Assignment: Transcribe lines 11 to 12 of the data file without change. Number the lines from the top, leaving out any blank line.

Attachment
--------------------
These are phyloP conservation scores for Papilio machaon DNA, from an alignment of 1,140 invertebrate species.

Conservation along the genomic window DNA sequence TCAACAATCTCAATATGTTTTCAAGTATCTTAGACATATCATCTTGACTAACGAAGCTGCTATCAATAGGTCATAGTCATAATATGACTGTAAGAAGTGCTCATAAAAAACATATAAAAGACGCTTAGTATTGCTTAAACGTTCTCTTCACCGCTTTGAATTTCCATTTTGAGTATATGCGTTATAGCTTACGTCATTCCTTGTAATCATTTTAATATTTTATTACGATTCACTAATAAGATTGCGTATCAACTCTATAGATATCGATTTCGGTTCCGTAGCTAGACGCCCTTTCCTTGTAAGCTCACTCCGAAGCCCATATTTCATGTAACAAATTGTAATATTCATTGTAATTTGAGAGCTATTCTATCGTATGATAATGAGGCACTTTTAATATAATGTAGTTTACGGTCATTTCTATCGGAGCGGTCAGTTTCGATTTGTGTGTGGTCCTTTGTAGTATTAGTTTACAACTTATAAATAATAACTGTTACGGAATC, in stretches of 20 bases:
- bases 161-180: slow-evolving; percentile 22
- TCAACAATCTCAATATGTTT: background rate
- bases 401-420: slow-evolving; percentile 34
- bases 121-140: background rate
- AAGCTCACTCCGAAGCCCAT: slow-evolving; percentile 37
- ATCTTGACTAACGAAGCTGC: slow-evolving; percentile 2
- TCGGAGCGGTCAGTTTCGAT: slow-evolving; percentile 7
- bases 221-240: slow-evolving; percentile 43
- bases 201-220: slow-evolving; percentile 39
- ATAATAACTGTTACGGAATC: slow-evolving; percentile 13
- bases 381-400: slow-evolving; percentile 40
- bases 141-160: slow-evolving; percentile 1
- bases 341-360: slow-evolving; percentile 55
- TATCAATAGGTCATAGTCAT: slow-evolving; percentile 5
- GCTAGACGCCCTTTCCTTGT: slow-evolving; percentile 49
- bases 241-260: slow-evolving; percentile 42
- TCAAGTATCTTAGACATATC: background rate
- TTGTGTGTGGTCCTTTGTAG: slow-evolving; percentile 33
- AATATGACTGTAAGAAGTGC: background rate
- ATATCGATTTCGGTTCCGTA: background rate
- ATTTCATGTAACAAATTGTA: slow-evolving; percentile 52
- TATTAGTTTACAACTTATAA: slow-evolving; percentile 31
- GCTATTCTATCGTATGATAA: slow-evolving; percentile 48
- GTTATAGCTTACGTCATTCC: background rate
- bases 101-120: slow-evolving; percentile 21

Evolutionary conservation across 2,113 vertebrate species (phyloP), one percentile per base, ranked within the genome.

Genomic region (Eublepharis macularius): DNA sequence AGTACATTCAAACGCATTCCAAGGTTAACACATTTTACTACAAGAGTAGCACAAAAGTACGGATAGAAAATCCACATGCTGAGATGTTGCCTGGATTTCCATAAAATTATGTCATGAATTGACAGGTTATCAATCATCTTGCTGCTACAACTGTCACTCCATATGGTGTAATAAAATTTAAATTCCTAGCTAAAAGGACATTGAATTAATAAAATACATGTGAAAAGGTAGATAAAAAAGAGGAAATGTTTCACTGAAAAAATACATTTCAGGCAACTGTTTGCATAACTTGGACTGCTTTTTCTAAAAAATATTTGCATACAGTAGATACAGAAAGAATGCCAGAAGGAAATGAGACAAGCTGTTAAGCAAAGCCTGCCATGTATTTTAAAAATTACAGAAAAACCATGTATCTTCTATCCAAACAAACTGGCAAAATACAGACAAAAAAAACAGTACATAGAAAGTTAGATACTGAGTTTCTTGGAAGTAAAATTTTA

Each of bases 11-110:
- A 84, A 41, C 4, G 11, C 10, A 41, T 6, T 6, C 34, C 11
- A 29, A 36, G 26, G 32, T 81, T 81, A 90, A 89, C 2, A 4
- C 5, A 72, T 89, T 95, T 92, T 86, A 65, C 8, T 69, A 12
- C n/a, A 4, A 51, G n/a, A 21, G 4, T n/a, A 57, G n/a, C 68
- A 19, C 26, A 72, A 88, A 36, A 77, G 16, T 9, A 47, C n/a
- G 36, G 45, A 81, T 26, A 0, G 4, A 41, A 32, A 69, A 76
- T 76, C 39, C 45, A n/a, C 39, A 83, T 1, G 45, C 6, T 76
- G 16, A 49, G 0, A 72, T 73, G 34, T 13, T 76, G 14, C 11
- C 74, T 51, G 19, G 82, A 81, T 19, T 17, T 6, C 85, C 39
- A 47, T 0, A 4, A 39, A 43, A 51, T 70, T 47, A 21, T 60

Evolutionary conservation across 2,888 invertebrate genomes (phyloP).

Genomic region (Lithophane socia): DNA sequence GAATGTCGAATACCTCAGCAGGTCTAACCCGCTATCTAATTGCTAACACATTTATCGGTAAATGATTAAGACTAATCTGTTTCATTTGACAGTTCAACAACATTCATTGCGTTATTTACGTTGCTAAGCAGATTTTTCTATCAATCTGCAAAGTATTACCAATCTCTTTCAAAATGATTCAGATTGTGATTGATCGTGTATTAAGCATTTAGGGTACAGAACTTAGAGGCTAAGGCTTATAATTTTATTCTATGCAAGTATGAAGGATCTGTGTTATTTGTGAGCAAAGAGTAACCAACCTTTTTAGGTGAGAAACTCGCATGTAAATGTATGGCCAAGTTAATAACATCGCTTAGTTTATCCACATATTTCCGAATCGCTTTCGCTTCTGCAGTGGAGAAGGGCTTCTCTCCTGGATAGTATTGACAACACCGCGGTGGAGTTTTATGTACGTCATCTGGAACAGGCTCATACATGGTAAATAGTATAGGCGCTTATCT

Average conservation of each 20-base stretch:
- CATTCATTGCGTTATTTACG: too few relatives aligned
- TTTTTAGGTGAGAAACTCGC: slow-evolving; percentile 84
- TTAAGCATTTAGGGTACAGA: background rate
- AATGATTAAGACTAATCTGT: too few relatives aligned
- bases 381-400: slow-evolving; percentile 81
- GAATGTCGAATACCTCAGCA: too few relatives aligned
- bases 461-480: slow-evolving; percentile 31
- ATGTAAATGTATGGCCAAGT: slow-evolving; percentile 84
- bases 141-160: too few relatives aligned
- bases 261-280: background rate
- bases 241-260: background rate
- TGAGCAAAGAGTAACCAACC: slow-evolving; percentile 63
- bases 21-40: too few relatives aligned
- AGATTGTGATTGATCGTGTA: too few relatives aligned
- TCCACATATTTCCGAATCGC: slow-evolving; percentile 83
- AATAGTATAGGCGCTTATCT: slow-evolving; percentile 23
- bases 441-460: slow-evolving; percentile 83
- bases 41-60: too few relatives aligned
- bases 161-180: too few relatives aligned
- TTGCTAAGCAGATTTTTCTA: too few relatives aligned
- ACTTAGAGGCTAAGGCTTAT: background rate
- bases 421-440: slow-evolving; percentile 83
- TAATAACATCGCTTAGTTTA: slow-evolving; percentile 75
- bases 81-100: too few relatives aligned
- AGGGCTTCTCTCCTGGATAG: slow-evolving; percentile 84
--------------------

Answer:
- bases 201-220: slow-evolving; percentile 39
- ATAATAACTGTTACGGAATC: slow-evolving; percentile 13